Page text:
Gorgeous Hand-Drawn Butterfly Scarves

Spanish costume designer Alassie, of El Costurero Real, has designed light muslin scarves with beautiful, realistic, butterfly wing prints. Alassie was born in Granada into a family of seamstresses. Having studied fashion design and styling at the Art School of Granada, she moved to Barcelona where Alassie began a Masters degree in Costume Design for Theater, Movies, Opera and TV at the Istituto Europeo di Design.

Edouard Martinet’s Insect Sculptures

To get these stunning insect sculptures French artist Edouard Martinet uses part of a car, bicycle, umbrella, compass, typewriter, clock, compass and much more. The artist does not solder or weld parts but assembles them with the precision of a watchmaker, screwing them together and taking around a month per sculpture. Martinet takes about a month to make a sculpture and will often work on two or three pieces at the same time. It took him just four weeks to make his first sculpture and 17 years for his most recent completion! Some of his work will be on show at Sladmore Contemporary in London, opening November 27th.

Wonderful Kanzashi by Sakae

Kanzashi are hair ornaments used in traditional Japanese hairstyles. Kanzashi were first used in Japan during the Jōmon period. During that time, a single thin rod or stick was considered to have mystical powers which could ward off evil spirits so people would wear them in their hair. Talented artist Sakae makes wonderful Kanzashi in the form of flowers and butterflies and she doesn’t tell what technique she use for this. But once you see these extremely natural looking Kanzashi it won’t matter how she did it. Enjoy!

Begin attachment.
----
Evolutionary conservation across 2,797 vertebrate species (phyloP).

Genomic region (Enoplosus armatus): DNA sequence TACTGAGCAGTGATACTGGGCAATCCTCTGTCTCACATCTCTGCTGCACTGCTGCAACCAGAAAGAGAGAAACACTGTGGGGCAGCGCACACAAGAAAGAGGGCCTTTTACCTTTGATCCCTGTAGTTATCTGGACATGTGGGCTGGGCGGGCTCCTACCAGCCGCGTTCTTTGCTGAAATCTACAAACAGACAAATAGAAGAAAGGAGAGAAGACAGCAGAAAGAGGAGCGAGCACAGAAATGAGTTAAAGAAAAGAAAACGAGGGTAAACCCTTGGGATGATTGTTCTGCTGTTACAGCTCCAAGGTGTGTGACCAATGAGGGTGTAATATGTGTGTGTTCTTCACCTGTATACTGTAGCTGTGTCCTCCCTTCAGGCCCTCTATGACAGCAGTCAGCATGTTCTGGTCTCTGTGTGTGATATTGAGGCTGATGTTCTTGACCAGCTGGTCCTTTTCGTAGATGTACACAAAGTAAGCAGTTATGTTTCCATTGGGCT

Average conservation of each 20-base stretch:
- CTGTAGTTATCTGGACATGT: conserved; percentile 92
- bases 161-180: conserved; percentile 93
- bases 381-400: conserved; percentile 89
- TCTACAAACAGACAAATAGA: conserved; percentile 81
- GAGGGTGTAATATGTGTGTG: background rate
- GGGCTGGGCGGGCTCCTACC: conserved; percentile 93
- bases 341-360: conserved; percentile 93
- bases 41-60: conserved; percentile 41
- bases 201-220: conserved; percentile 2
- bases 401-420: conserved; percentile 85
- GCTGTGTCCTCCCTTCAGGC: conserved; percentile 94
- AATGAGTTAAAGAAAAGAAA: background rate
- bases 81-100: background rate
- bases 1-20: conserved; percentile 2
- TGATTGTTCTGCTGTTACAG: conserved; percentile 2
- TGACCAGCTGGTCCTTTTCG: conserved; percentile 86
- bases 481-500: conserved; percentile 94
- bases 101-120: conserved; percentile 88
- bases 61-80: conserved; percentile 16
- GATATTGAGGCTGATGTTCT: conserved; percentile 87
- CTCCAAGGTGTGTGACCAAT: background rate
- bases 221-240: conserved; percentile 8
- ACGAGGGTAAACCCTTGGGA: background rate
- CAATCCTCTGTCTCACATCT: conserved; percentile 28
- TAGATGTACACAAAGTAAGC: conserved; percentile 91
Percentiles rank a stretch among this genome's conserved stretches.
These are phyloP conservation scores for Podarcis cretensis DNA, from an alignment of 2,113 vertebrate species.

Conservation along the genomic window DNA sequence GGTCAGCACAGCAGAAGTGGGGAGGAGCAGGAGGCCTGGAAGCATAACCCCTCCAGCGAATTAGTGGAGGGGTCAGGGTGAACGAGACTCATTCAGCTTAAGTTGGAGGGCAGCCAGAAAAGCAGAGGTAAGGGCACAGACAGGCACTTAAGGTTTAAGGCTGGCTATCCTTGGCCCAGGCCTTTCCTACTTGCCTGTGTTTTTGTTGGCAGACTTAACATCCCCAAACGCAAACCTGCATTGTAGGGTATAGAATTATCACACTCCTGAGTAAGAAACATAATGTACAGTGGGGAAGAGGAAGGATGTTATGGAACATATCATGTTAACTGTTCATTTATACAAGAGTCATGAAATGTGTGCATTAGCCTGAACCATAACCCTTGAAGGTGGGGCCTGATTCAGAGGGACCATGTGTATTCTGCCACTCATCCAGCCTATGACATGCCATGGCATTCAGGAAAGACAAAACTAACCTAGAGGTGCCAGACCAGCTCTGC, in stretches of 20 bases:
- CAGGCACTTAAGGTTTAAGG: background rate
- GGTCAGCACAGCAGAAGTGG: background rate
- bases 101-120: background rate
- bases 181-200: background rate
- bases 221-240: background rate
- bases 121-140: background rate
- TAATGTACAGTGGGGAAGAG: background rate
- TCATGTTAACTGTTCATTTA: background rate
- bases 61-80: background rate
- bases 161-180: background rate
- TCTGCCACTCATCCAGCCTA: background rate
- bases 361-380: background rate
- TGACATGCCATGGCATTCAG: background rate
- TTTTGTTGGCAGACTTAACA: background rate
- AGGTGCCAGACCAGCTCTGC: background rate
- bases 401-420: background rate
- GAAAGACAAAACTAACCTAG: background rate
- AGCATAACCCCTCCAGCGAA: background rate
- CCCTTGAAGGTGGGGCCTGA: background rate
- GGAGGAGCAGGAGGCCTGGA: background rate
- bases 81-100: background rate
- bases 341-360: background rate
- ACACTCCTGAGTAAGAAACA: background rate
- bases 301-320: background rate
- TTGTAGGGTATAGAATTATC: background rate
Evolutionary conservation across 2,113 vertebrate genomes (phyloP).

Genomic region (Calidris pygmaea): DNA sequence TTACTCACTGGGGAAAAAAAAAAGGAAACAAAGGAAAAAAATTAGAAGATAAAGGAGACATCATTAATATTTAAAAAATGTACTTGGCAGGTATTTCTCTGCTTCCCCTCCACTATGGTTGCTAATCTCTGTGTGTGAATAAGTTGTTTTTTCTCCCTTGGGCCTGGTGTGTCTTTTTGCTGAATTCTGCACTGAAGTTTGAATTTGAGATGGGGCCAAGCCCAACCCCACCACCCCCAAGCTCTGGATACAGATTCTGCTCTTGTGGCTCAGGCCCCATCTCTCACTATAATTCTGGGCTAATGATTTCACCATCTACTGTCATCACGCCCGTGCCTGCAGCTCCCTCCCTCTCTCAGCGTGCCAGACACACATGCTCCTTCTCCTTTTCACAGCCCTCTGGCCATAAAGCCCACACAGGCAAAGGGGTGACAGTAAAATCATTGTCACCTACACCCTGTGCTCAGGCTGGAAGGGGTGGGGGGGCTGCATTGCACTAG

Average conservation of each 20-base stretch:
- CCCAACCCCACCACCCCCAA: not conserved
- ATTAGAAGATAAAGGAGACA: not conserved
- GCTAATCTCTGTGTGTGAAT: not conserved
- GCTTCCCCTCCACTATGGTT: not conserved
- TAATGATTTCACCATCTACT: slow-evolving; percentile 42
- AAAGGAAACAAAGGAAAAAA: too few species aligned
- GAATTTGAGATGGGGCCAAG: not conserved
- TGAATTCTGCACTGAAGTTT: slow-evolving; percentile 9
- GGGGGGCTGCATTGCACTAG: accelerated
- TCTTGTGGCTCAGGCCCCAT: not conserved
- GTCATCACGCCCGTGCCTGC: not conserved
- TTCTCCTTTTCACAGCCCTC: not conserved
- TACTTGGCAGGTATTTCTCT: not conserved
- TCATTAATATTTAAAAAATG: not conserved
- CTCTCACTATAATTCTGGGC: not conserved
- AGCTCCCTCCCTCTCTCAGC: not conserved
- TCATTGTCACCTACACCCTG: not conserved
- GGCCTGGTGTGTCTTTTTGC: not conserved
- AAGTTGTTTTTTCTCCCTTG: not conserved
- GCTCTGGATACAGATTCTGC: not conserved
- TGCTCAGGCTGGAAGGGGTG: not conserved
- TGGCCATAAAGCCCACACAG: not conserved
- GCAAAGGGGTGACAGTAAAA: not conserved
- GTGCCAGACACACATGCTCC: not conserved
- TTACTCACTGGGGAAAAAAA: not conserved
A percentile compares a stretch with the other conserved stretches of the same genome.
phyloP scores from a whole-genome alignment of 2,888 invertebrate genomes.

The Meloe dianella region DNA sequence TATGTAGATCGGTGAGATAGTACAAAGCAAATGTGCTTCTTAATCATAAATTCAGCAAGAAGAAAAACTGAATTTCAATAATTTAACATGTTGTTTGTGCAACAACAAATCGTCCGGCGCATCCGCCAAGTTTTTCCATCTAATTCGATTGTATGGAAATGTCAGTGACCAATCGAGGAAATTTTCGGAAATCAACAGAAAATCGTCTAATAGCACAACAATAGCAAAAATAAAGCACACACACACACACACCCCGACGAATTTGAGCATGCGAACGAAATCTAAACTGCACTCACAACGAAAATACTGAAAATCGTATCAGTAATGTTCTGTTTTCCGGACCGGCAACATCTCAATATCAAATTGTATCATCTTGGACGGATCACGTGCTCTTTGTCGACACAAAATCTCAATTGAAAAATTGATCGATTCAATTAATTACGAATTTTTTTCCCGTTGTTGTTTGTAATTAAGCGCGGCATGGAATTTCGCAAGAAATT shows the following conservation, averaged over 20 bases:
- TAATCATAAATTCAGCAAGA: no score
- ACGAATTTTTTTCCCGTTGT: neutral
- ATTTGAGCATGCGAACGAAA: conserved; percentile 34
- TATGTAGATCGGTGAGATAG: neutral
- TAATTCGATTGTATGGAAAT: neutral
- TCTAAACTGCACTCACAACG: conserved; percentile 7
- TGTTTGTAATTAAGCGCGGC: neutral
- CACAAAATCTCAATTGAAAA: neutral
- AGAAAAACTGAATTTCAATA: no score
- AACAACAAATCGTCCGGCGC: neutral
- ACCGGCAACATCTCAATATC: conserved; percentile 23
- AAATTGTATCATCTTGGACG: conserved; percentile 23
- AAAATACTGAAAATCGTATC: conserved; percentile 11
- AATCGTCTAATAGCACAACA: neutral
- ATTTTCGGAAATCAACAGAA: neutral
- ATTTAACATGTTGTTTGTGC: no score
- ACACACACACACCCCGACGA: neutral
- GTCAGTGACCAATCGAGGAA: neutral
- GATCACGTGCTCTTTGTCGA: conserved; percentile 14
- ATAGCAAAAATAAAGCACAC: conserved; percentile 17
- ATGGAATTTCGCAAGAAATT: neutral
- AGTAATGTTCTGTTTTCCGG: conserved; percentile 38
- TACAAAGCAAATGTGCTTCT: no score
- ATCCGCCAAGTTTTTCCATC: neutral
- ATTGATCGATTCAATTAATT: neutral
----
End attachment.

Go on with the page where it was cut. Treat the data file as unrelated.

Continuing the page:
Unique Steampunk Insects

Since the late 1990’s style steampunk is becoming more and more popular, and not only in the literature. Various modern utilitarian objects have been modded by enthusiasts into a pseudo-Victorian mechanical “steampunk” style. And often this stylization gives very unexpected results. Like, for example, art works of american sculptor Mike Libby. His studio Insect Lab make robots from dried insects. Insects for his works come from around the world, from Africa, China, New Guinea, Brazil, Texas, etc. Each cog or gear wheel from antique pocketwatches and wristwatches are used as mechanical components. Each small robot from his collection is unique and costs a lot of money – price for the one robot ranges from $600 to $2500.